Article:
A busy BLG meeting explained

Mar 05 2013


At the 17th session of the IMO’s BLG sub-committee held from 4th to 8th February, with the help of the International Parcel Tanker’s Association (IPTA), we have reproduced the more interesting issues arising at the meeting.

It may be recalled that inconsistencies were identified in chapters 17 and 18 of the IBC Code and concern was expressed that strict application of the current criteria for assigning carriage requirements to products, originally evaluated prior to 2004, could lead to unnecessarily stringent requirements for a number of high volume products, IPTA said.

It was therefore agreed to look further at the criteria themselves and a number of amendments have subsequently been proposed to the criteria in chapter 21. As an exercise to test the results, these amendments were applied to the ‘Big Movers List’ developed by IPTA during the Annex II revision process.

This exercise demonstrates that while applying the chapter 21 criteria, as they currently stand, to all the longstanding products in the IBC Code, this would lead to some far reaching changes, including a number of products being moved to Ship Type 1 and independent tanks.

Applying the proposed amended criteria would have far less drastic effects. The indications are that there would be a few changes of ship type, but only from Type 3 to Type 2, or chapter 18 to Type 3. A number of other changes to carriage requirements would be triggered in many of the products, primarily with regard to closed gauging, controlled venting and toxic vapour detection.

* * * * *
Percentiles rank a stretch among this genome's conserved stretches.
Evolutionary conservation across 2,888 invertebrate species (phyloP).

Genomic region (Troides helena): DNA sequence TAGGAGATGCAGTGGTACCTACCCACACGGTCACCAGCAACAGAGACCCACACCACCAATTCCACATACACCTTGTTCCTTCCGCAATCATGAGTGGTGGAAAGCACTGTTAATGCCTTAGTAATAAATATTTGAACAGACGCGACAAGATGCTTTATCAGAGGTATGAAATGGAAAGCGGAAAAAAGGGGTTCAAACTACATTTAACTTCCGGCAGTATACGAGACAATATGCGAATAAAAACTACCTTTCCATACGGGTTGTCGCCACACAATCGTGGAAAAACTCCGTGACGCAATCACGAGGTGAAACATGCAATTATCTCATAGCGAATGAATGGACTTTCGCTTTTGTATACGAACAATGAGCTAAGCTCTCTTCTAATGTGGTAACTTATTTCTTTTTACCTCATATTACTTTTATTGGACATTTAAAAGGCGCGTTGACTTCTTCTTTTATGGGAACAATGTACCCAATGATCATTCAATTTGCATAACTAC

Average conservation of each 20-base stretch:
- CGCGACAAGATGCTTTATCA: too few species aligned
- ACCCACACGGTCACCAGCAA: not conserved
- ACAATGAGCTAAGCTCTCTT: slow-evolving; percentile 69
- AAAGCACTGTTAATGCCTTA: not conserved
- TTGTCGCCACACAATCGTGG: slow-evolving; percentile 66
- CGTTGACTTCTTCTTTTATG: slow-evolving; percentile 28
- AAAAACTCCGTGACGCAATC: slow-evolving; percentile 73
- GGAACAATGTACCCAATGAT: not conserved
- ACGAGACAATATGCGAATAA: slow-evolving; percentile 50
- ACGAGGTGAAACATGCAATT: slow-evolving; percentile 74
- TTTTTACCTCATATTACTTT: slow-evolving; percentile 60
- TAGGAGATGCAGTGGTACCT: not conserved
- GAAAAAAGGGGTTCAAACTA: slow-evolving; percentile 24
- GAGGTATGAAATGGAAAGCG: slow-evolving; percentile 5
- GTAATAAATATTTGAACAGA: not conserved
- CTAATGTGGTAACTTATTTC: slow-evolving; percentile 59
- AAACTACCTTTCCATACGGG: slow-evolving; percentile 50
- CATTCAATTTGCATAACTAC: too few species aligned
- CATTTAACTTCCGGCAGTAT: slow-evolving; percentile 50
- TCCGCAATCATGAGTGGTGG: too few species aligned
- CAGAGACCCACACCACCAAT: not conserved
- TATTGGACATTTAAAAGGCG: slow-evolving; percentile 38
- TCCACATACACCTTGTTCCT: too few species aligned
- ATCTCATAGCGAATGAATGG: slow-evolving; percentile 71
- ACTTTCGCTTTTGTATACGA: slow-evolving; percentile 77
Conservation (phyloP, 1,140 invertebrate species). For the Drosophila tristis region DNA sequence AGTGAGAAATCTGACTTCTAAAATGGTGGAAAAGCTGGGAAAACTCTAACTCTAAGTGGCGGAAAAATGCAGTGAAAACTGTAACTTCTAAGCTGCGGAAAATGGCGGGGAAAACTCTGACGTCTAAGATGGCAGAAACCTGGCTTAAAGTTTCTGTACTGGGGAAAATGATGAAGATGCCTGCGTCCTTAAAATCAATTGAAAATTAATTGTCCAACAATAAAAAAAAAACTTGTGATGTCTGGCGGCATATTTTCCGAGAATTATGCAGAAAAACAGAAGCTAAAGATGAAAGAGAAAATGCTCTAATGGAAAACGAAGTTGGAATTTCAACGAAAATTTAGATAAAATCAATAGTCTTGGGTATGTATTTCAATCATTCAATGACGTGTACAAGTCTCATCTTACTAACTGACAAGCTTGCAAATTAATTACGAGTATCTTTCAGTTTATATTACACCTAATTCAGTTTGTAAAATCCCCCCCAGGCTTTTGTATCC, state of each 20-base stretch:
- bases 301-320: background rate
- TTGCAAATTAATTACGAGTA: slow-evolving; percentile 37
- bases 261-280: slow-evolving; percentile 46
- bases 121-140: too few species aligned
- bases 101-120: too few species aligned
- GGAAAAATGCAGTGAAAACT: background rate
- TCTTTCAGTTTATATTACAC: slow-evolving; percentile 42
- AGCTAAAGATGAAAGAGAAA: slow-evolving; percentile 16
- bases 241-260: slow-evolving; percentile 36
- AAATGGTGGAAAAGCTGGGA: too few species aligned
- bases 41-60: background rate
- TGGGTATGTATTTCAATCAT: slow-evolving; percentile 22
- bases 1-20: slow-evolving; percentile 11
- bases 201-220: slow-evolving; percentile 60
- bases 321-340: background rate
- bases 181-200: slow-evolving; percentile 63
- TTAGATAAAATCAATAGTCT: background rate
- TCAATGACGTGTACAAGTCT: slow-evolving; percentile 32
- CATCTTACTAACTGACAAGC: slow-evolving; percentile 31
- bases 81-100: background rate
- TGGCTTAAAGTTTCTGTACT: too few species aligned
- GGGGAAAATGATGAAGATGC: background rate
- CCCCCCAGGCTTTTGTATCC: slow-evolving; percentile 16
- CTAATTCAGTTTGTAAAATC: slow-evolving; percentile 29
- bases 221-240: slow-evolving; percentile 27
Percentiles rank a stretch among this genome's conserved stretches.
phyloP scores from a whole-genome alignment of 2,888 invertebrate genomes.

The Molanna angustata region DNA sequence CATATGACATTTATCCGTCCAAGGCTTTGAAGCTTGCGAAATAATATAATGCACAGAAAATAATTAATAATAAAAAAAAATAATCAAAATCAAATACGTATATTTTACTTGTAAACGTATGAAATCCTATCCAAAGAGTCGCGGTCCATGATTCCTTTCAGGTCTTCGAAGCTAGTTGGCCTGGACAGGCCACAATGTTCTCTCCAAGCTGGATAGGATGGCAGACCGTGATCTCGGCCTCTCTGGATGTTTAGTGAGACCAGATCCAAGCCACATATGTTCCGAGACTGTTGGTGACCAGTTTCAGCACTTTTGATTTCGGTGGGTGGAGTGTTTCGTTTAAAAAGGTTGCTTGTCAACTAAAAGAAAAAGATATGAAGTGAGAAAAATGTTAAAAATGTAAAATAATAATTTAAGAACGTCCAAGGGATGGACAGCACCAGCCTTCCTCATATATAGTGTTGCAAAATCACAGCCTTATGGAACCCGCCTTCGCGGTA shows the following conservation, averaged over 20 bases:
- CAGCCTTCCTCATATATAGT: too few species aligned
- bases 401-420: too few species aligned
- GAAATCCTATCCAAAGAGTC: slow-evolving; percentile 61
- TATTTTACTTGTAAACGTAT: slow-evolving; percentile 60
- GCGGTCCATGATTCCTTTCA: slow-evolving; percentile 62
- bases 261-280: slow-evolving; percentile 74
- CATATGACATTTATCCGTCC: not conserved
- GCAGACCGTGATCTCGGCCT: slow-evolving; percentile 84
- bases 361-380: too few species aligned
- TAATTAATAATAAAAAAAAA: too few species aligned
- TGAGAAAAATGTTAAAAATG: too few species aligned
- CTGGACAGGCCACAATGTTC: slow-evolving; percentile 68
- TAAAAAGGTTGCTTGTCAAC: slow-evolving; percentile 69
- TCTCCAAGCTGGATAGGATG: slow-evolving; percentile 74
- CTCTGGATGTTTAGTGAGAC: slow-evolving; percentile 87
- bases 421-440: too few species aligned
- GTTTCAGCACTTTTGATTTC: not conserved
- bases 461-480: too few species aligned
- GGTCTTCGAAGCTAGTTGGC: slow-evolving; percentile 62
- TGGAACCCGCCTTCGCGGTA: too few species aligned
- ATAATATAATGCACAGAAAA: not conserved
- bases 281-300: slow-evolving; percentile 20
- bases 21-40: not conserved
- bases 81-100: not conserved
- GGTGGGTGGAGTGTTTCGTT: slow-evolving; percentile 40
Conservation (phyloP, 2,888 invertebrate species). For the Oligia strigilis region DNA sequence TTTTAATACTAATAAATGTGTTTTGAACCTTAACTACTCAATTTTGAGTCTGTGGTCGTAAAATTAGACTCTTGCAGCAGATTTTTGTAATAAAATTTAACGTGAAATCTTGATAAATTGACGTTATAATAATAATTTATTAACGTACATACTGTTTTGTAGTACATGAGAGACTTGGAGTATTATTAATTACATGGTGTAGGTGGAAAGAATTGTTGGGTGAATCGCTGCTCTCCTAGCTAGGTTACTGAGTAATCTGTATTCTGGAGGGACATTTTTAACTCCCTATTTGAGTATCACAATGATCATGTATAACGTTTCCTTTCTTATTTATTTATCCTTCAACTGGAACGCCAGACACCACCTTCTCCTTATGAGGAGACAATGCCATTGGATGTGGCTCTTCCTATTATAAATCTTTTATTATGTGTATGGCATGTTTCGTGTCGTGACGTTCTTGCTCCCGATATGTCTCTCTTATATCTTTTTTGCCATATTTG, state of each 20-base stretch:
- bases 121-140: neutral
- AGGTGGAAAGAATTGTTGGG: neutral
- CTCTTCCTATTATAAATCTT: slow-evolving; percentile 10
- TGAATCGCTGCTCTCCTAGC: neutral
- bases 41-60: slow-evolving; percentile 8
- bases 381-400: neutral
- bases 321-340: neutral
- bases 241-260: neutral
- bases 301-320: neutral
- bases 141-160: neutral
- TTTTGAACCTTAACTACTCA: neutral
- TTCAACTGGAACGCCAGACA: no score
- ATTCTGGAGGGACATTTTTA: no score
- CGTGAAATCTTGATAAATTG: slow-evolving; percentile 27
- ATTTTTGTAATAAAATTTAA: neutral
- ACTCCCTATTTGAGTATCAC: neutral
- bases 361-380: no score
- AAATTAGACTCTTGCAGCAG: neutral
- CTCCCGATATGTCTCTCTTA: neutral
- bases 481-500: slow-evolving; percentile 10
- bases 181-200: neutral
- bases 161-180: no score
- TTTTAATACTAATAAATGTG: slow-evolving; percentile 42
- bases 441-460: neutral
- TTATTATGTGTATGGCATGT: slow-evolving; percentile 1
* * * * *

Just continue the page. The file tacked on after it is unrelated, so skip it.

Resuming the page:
In addition, many products would be subject to increased special requirements, most notably those for toxic products found in regulation 15.12 of the IBC Code.

IPTA stressed that thus far, this remains an exercise in testing the proposed amendments to the criteria, rather than concrete proposals for amendments to carriage requirements.

It has been agreed that these changes in classification criteria should now be applied to all the products in the IBC Code and the results examined further, with particular attention being paid to the likely impact of increased special requirements, such as those in regulation 15.12.

One issue highlighted was that of pressure valve requirements in 15.12.4, which requires valves to be set at 0.02 Mpa for the carriage of toxic cargoes. For the sake of clarity, IPTA obtained the following breakdown on the valve requirements from the class societies:

1) Pressure range allowed is 0.07 Mpa (0.71 Kgf/cm2) and -0.007 Mpa (-0.07 Kgf/cm2). (IBC code chapter 4).

2) However, normal setting is .14 bar (0.014 Mpa) and -0.07 bar (-0.007Mpa). This is considering the design pressure of the tanks and also considering the design of vapour emission control system. This can be varied and the settings are to be within the limits of the tank design pressure.

3) In the case of ships carrying propylene oxide, the setting is not greater than 0.7 Mpa and 0.53 Mpa for propylene oxide/ ethylene mixtures (IBC Code 15.8.24).

4) For toxic cargoes, the valve setting is to be 0.2 bar (0.02 Mpa) (IBC code 15.12.4).

Where a vessel’s certificate of fitness (CoF) already contains the full complement of IBC Code cargoes, an expanding of the number of products to which special requirements apply will presumably not make any difference.